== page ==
Insilico is the world's first startup to use AI to speed up drug development (Image by Gerd Altmann/Pixabay)

Asian biotech startup Insilico is disrupting the pharmaceutical industry using Artificial Intelligence

Insilico Medicine recently raised US$255 million and is disrupting the pharma industry with its novel use of deep learning and AI.

The use of emerging technologies in the biotech market is growing, with a market valuation of US$752 billion in 2020 alone. This is especially true in the Asia Pacific (APAC) region, whose biotech market is expected to expand even faster, with a CAGR of 16.8% up to 2028. 

This speed can be attributed to improvements in healthcare infrastructure, supportive government policies, clinical trial services, and epidemiological factors. 

In the US, over 78% of the healthcare sector intend to or are already implementing digitalization efforts using cloud and other emerging technologies.

There is also growing interest by foreign companies to work or collaborate closely with regional APAC biotechnology players, making the region’s biotech market ripe for investment.

Insilico and its value proposition

Yesterday, Hong Kong-based AI-powered biotech startup Insilico Medicine raised another US$255 million, led by Warburg Pincus and over 25 expert biotechnology, pharmaceutical, and AI investors. These include Sequoia Capital, Lilly Asia Ventures, and Baidu Ventures. Since its inception in 2014, this brings their total investments up to US$310 million.  

Insilico’s innovative and unique services revolve around the heavy use of deep learning to drive their efforts in drug discovery and development. Deep learning (DL) is a subset of machine learning (ML) under the umbrella of artificial intelligence (AI).

Insilico and technological disruption of the pharmaceutical industry

Traditional drug development from discovery to market exists on a continuum, divided amongst three to four stages, depending on the manufacturer. 

It takes approximately 10 to 12 years to achieve that, with most of the time spent on clinical trials. Complicating that, only about 14% of drugs manage to get regulatory approval (such as from the Food & Drugs Administration, or, FDA), with costs averaging US$2.8 billion.

As such, speed is the biggest challenge for pharmaceutical companies, and also why novel drugs cost so much while their patents are active. 

Before drugs can reach the clinical stage, it has to undergo several rigorous steps to demonstrate its strong efficacy and safety for clinical trial organisms, be it animals or humans. 

Typical development processes up to the nomination of a preclinical candidate can take approximately four and a half years or about 53 months. 

With Insilico’s method, it can shorten the process by as much as 66% (which is 18 months, or, one and a half years). Not only that, but it can also drastically reduce associated costs by 90% as compared to similar programs.

The novel system by Insilico will save up to 66% of preclinical process time

The novel system by Insilico will save up to 66% of preclinical process time. Image by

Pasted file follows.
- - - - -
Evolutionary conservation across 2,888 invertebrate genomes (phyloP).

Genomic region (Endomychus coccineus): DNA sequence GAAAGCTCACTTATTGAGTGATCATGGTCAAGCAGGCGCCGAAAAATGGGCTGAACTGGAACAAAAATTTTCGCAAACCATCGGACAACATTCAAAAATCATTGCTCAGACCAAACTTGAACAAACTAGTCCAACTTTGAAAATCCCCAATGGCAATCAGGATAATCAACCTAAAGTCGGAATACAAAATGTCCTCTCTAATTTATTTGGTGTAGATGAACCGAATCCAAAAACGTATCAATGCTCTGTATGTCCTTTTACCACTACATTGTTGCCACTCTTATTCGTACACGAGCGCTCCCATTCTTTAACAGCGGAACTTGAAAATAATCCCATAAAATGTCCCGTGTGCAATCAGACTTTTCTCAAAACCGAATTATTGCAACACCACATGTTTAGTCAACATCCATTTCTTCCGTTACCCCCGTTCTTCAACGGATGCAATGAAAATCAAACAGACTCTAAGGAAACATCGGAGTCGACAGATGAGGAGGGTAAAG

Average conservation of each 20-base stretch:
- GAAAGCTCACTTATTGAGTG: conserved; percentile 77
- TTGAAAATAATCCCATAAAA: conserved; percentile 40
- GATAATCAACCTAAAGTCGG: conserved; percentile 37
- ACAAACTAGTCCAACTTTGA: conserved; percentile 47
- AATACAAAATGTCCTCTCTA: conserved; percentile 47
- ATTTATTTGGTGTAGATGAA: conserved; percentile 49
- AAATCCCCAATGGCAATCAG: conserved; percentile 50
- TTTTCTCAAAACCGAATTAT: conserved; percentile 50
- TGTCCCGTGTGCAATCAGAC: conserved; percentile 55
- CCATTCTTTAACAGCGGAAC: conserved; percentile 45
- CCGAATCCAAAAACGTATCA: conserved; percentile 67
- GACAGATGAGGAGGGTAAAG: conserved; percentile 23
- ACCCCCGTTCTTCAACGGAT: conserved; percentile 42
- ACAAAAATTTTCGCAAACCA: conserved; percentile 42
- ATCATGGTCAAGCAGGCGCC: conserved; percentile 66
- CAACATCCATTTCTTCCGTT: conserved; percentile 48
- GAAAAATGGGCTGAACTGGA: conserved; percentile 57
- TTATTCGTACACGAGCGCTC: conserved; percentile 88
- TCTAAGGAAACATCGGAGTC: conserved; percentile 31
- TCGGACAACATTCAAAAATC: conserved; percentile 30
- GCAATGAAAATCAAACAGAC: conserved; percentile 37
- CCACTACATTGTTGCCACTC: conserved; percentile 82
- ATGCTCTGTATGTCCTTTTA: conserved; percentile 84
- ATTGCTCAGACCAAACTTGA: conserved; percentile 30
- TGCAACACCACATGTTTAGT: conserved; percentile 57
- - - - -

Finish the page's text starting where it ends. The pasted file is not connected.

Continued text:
Powering drug development with AI

Insilico has built a strong, AI-powered, end-to-end drug discovery platform, which, according to their CEO, Dr. Alex Zhavoronkov, has taken them seven years to develop.

The platform includes PandaOmics™, an AI-powered novel target discovery engine; Chemistry42™, a deep generative reinforcement learning system (which allows for de-novo design of novel molecules with the desired properties that do not exist in the known chemical space), and InClinico™, which predicts clinical trial outcomes.

PandaOmics is a biology-solving engine, whereas Chemistry42 is a compound-generating engine. Both these engines have been built on years of modeling large biological, chemical, and textual datasets using deep learning. 

Insilico is the world’s first company that has managed to use AI to identify a novel target for a major pulmonary disease. How it works is that the algorithm generates novel molecules for that novel target. 

The novel target generated by PandaOmics presents a significant breakthrough and is relevant for a broad range of fibrosis indications. Chemistry42 then uses the newly discovered target as the basis for the structure-based design of a first-in-class novel small molecule inhibitor. This then completes the preclinical experiments required to nominate a preclinical candidate.

Next steps for Insilico

Since the launch of Chemistry42 in September 2020, seven out of the top 30 pharmaceutical companies have deployed its software, including Merck KGaA and UCB. 

Additionally, Insilico has deployed a drug discovery team and platform in China to work on multiple therapeutic programs targeting novel, difficult, and previously undruggable targets.

“Over the last two years, we have built an AI-friendly drug discovery team and a “frictionless drug discovery” ecosystem of about 80 contract research organizations and partners like the cloud robotics provider Arctoris, that specialize in specific assays, to generate disease-relevant machine-learnable proprietary data and to develop our own drug discovery pipeline”,

shared Dr Zhavoronkov in a message spotted by Tech Wire Asia.

He also stated that the company is preparing to innovate clinical development (which takes around seven or more years) using a similar approach. 

Fred Hassan, former Chairman, and CEO of Schering Plough Corporation, commented on behalf of Warburg Pincus,

“Artificial Intelligence and Machine Learning is a powerful tool to revolutionize the drug discovery process and bring life-changing therapies to patients faster than ever before.”

In the meantime, Insilico is ready to license its AI platform to pharmaceutical and biotech companies for on-premise deployment or via SaaS to expand their own AI-drug discovery processes.